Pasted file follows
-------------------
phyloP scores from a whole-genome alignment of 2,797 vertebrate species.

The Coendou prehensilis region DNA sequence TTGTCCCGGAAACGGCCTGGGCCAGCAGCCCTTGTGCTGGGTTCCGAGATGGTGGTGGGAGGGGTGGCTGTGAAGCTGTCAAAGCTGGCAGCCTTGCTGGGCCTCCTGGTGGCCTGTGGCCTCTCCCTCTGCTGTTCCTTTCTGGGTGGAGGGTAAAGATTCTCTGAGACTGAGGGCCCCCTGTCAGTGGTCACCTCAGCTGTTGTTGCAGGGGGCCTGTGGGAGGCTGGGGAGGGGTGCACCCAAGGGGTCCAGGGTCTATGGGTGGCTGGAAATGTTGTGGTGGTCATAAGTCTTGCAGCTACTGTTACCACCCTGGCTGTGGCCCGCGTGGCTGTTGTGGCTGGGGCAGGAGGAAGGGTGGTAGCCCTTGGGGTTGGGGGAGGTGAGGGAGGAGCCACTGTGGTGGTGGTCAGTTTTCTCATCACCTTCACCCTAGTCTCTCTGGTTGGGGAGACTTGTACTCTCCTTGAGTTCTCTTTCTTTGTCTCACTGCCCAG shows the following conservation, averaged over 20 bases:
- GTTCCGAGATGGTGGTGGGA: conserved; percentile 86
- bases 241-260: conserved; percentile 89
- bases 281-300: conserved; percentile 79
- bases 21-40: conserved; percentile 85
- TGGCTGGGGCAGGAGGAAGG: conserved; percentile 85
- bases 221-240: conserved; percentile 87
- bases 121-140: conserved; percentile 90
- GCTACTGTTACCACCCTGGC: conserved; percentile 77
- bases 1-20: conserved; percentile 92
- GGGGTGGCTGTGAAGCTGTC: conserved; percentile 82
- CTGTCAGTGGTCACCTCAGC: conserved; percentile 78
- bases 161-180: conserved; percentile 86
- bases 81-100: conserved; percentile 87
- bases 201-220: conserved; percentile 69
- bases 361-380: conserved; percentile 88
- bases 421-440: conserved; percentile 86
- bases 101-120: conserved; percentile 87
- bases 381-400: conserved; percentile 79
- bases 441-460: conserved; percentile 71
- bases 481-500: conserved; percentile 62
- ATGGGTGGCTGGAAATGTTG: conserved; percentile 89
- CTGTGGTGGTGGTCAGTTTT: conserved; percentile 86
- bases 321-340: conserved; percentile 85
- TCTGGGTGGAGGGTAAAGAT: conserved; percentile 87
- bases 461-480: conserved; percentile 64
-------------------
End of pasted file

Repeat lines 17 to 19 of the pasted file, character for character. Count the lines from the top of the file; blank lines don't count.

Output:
- bases 361-380: conserved; percentile 88
- bases 421-440: conserved; percentile 86
- bases 101-120: conserved; percentile 87